Friday, 7 December 2018

Bone remodelling

One aspect about the skeleton that most people seem to be unaware of is that bones are continually in a process of remodelling, which is were old bone is broken down by specialist bone cells called osteoclasts and reabsorbed by the body and new bone formed by bone cells called osteoblasts.

When this formation is faster than the rate of resorption, such as in young people, bone's become larger, heavier and more dense. After a person reaches their thirties the process starts to slow down, and the body starts to break down more bone than it forms, which can result in conditions such as osteoporosis.

It is possible to slow down the rate of bone breakdown in later years. Weight-bearing exercise, in otherwords any exercise that puts stress on the skeletal system, is vital in encouraging new bone growth. This includes walking. That is why sitting down especially in old age hastens the decline in skeletal health: it is not being stressed enough to be encouraged to try and maintain or form more bone.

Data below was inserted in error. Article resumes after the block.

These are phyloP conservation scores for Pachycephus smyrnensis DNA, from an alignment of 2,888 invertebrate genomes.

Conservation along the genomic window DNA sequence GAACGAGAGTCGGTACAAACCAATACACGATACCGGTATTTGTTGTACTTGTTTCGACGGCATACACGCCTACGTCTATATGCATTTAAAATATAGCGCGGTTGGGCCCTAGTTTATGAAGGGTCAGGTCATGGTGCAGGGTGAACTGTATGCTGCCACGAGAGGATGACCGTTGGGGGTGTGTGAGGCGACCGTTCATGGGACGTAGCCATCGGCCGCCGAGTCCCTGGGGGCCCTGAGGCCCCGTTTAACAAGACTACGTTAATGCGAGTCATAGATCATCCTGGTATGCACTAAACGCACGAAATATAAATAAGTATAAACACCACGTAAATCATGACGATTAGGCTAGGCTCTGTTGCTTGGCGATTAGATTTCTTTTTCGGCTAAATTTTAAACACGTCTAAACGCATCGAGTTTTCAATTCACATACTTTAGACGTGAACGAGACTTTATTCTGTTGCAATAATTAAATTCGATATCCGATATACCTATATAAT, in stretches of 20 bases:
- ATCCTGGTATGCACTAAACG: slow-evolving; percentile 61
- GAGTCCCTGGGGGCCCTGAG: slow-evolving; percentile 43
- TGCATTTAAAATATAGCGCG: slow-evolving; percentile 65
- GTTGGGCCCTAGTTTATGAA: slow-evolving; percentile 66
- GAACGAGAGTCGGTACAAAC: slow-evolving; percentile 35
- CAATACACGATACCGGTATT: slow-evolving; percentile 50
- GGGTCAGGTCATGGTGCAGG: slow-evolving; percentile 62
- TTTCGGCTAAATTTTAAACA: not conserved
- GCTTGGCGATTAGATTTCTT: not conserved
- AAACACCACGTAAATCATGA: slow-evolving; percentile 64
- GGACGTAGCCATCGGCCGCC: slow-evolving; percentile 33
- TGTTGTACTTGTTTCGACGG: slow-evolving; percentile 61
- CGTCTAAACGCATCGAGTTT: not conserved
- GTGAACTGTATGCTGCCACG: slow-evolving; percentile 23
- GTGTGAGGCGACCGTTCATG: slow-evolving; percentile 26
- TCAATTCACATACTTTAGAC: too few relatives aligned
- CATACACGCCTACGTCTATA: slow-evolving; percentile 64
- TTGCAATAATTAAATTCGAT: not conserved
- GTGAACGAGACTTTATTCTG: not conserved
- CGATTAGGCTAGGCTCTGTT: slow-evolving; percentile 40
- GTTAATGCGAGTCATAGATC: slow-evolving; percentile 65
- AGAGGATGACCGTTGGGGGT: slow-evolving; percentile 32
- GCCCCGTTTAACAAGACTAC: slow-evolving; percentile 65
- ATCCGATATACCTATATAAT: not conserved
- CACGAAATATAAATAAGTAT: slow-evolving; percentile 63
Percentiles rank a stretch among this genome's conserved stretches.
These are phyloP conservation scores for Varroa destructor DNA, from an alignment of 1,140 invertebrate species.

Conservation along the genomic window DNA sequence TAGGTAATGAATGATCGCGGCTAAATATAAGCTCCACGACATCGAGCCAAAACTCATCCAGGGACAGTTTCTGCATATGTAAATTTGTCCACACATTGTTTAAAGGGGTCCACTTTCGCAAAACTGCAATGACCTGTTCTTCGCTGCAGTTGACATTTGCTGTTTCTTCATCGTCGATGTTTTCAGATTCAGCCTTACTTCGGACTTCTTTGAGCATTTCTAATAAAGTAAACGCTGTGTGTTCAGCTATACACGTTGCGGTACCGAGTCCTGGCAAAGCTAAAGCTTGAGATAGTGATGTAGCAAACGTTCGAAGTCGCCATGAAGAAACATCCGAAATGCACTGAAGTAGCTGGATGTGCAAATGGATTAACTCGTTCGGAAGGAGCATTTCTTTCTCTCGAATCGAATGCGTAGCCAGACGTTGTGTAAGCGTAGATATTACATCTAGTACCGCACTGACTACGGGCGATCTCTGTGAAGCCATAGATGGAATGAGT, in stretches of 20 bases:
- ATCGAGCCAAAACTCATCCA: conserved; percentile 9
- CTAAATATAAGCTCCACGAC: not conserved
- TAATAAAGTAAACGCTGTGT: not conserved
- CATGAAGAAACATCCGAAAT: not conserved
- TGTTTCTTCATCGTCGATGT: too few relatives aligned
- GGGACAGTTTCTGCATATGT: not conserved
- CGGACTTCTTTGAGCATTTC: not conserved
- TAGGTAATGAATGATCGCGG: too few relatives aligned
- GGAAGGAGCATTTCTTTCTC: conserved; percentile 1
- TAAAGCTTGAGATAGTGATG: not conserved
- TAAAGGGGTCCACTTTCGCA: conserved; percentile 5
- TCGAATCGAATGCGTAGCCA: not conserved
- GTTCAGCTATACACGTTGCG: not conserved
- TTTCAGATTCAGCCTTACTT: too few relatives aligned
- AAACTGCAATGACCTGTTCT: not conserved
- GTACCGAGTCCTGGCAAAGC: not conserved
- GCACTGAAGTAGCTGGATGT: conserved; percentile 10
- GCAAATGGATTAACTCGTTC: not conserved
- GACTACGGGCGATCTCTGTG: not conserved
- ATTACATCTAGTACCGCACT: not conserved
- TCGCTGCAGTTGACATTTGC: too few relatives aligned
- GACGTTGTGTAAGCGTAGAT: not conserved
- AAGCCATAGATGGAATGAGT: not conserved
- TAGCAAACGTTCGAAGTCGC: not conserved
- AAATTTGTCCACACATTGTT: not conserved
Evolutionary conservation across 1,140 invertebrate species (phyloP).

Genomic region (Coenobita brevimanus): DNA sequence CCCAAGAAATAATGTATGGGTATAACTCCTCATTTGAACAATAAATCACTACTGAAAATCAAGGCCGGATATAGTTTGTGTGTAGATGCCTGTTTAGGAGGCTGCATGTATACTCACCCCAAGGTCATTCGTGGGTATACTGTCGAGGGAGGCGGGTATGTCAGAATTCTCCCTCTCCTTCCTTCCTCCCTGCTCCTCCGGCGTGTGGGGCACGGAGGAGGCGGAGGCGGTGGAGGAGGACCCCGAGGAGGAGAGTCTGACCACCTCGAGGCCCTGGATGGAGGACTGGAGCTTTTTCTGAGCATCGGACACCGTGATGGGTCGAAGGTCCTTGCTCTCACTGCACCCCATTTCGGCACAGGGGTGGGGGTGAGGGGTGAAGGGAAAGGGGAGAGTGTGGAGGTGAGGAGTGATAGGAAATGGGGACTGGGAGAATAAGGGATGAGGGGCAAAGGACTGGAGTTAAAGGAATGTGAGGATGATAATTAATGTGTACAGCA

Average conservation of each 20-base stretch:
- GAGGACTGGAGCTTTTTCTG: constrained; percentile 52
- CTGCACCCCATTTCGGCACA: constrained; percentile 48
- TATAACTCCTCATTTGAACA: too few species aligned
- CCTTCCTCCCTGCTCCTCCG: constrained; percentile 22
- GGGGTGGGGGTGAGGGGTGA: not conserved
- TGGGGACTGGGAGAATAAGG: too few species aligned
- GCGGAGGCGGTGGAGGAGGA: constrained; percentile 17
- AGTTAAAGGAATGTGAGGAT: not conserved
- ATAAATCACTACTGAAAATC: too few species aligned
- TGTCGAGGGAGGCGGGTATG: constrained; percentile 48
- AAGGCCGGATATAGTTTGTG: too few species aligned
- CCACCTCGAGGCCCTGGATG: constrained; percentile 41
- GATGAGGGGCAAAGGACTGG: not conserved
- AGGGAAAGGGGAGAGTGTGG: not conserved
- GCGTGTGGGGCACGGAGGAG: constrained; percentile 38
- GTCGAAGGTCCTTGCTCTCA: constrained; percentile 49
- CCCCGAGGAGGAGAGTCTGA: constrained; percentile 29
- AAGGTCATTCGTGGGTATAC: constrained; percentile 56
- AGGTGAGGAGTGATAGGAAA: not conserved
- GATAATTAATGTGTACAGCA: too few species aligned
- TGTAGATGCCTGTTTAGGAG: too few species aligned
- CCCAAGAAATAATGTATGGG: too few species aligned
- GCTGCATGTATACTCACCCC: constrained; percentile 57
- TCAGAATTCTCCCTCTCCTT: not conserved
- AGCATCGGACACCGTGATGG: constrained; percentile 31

Another key factor of remodelling is that it also tends to follow the lines of stress that have been placed upon the bones. What this means is that someones habitual posture and exercise technique can greatly affect this process, and if they are quite poor, then this can lead to the reinforcing of poor posture that becomes harder to alter until the remodelling process adapts to a correcting stress.

Articles within this series

Lyle Richardson,
Gym Pal - Unlock Your Potential

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